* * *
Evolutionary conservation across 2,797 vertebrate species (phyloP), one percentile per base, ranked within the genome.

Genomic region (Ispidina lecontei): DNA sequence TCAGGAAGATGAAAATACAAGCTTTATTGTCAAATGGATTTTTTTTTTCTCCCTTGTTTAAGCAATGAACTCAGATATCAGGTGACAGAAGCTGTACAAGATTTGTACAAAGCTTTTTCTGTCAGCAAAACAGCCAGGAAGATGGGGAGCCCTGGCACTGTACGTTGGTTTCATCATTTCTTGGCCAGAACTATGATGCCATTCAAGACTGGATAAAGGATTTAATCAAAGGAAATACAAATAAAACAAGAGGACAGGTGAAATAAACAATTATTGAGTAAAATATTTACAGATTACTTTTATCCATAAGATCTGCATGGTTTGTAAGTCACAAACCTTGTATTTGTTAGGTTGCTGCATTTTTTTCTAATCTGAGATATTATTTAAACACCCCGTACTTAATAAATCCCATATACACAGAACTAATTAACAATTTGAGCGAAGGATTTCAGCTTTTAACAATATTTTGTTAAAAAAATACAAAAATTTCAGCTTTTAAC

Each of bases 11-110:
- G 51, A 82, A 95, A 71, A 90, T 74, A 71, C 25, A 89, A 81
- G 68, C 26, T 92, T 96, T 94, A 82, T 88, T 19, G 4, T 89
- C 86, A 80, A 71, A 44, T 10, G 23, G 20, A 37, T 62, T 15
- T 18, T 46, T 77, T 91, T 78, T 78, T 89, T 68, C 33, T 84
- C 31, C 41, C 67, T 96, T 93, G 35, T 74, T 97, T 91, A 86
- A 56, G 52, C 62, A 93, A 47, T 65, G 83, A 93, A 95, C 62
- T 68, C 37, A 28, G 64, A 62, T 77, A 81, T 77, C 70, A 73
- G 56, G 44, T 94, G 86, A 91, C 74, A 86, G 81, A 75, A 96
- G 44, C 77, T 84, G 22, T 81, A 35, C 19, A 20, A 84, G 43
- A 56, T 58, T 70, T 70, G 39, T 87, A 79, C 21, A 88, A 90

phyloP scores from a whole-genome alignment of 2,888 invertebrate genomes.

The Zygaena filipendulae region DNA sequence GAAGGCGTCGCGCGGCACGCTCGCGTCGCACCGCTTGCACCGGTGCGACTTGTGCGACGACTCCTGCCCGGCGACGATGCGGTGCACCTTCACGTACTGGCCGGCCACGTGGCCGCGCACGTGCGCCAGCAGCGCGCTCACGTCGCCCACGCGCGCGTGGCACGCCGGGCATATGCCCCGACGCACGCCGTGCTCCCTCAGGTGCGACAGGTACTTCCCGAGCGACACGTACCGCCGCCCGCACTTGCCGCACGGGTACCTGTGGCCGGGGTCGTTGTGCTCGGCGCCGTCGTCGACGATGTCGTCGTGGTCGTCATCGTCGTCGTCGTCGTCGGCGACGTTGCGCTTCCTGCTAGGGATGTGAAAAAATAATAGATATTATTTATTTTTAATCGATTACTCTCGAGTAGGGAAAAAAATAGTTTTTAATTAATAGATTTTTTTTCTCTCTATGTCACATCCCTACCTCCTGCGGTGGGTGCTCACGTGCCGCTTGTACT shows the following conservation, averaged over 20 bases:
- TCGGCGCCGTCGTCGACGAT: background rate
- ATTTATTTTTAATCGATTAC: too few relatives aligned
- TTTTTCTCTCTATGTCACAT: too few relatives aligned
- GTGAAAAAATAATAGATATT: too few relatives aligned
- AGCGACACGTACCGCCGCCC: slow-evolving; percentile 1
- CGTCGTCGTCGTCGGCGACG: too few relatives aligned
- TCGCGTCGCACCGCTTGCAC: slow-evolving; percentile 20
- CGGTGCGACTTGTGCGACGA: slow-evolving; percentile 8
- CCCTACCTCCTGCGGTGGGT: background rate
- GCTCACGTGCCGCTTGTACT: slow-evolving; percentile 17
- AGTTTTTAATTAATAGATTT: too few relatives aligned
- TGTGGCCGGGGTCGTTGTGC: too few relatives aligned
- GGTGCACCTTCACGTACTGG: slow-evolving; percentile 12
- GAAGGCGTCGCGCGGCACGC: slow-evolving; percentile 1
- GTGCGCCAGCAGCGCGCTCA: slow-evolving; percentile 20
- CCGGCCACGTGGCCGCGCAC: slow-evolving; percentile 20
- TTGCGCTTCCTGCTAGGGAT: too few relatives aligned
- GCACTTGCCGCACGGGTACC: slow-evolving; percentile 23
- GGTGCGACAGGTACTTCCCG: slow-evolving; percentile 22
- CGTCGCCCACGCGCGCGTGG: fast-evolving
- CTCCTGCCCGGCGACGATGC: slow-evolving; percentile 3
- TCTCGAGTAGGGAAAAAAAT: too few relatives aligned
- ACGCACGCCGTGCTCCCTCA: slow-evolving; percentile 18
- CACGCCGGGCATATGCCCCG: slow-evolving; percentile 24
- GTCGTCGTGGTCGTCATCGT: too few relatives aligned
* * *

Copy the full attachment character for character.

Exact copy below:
Evolutionary conservation across 2,797 vertebrate species (phyloP), one percentile per base, ranked within the genome.

Genomic region (Ispidina lecontei): DNA sequence TCAGGAAGATGAAAATACAAGCTTTATTGTCAAATGGATTTTTTTTTTCTCCCTTGTTTAAGCAATGAACTCAGATATCAGGTGACAGAAGCTGTACAAGATTTGTACAAAGCTTTTTCTGTCAGCAAAACAGCCAGGAAGATGGGGAGCCCTGGCACTGTACGTTGGTTTCATCATTTCTTGGCCAGAACTATGATGCCATTCAAGACTGGATAAAGGATTTAATCAAAGGAAATACAAATAAAACAAGAGGACAGGTGAAATAAACAATTATTGAGTAAAATATTTACAGATTACTTTTATCCATAAGATCTGCATGGTTTGTAAGTCACAAACCTTGTATTTGTTAGGTTGCTGCATTTTTTTCTAATCTGAGATATTATTTAAACACCCCGTACTTAATAAATCCCATATACACAGAACTAATTAACAATTTGAGCGAAGGATTTCAGCTTTTAACAATATTTTGTTAAAAAAATACAAAAATTTCAGCTTTTAAC

Each of bases 11-110:
- G 51, A 82, A 95, A 71, A 90, T 74, A 71, C 25, A 89, A 81
- G 68, C 26, T 92, T 96, T 94, A 82, T 88, T 19, G 4, T 89
- C 86, A 80, A 71, A 44, T 10, G 23, G 20, A 37, T 62, T 15
- T 18, T 46, T 77, T 91, T 78, T 78, T 89, T 68, C 33, T 84
- C 31, C 41, C 67, T 96, T 93, G 35, T 74, T 97, T 91, A 86
- A 56, G 52, C 62, A 93, A 47, T 65, G 83, A 93, A 95, C 62
- T 68, C 37, A 28, G 64, A 62, T 77, A 81, T 77, C 70, A 73
- G 56, G 44, T 94, G 86, A 91, C 74, A 86, G 81, A 75, A 96
- G 44, C 77, T 84, G 22, T 81, A 35, C 19, A 20, A 84, G 43
- A 56, T 58, T 70, T 70, G 39, T 87, A 79, C 21, A 88, A 90

phyloP scores from a whole-genome alignment of 2,888 invertebrate genomes.

The Zygaena filipendulae region DNA sequence GAAGGCGTCGCGCGGCACGCTCGCGTCGCACCGCTTGCACCGGTGCGACTTGTGCGACGACTCCTGCCCGGCGACGATGCGGTGCACCTTCACGTACTGGCCGGCCACGTGGCCGCGCACGTGCGCCAGCAGCGCGCTCACGTCGCCCACGCGCGCGTGGCACGCCGGGCATATGCCCCGACGCACGCCGTGCTCCCTCAGGTGCGACAGGTACTTCCCGAGCGACACGTACCGCCGCCCGCACTTGCCGCACGGGTACCTGTGGCCGGGGTCGTTGTGCTCGGCGCCGTCGTCGACGATGTCGTCGTGGTCGTCATCGTCGTCGTCGTCGTCGGCGACGTTGCGCTTCCTGCTAGGGATGTGAAAAAATAATAGATATTATTTATTTTTAATCGATTACTCTCGAGTAGGGAAAAAAATAGTTTTTAATTAATAGATTTTTTTTCTCTCTATGTCACATCCCTACCTCCTGCGGTGGGTGCTCACGTGCCGCTTGTACT shows the following conservation, averaged over 20 bases:
- TCGGCGCCGTCGTCGACGAT: background rate
- ATTTATTTTTAATCGATTAC: too few relatives aligned
- TTTTTCTCTCTATGTCACAT: too few relatives aligned
- GTGAAAAAATAATAGATATT: too few relatives aligned
- AGCGACACGTACCGCCGCCC: slow-evolving; percentile 1
- CGTCGTCGTCGTCGGCGACG: too few relatives aligned
- TCGCGTCGCACCGCTTGCAC: slow-evolving; percentile 20
- CGGTGCGACTTGTGCGACGA: slow-evolving; percentile 8
- CCCTACCTCCTGCGGTGGGT: background rate
- GCTCACGTGCCGCTTGTACT: slow-evolving; percentile 17
- AGTTTTTAATTAATAGATTT: too few relatives aligned
- TGTGGCCGGGGTCGTTGTGC: too few relatives aligned
- GGTGCACCTTCACGTACTGG: slow-evolving; percentile 12
- GAAGGCGTCGCGCGGCACGC: slow-evolving; percentile 1
- GTGCGCCAGCAGCGCGCTCA: slow-evolving; percentile 20
- CCGGCCACGTGGCCGCGCAC: slow-evolving; percentile 20
- TTGCGCTTCCTGCTAGGGAT: too few relatives aligned
- GCACTTGCCGCACGGGTACC: slow-evolving; percentile 23
- GGTGCGACAGGTACTTCCCG: slow-evolving; percentile 22
- CGTCGCCCACGCGCGCGTGG: fast-evolving
- CTCCTGCCCGGCGACGATGC: slow-evolving; percentile 3
- TCTCGAGTAGGGAAAAAAAT: too few relatives aligned
- ACGCACGCCGTGCTCCCTCA: slow-evolving; percentile 18
- CACGCCGGGCATATGCCCCG: slow-evolving; percentile 24
- GTCGTCGTGGTCGTCATCGT: too few relatives aligned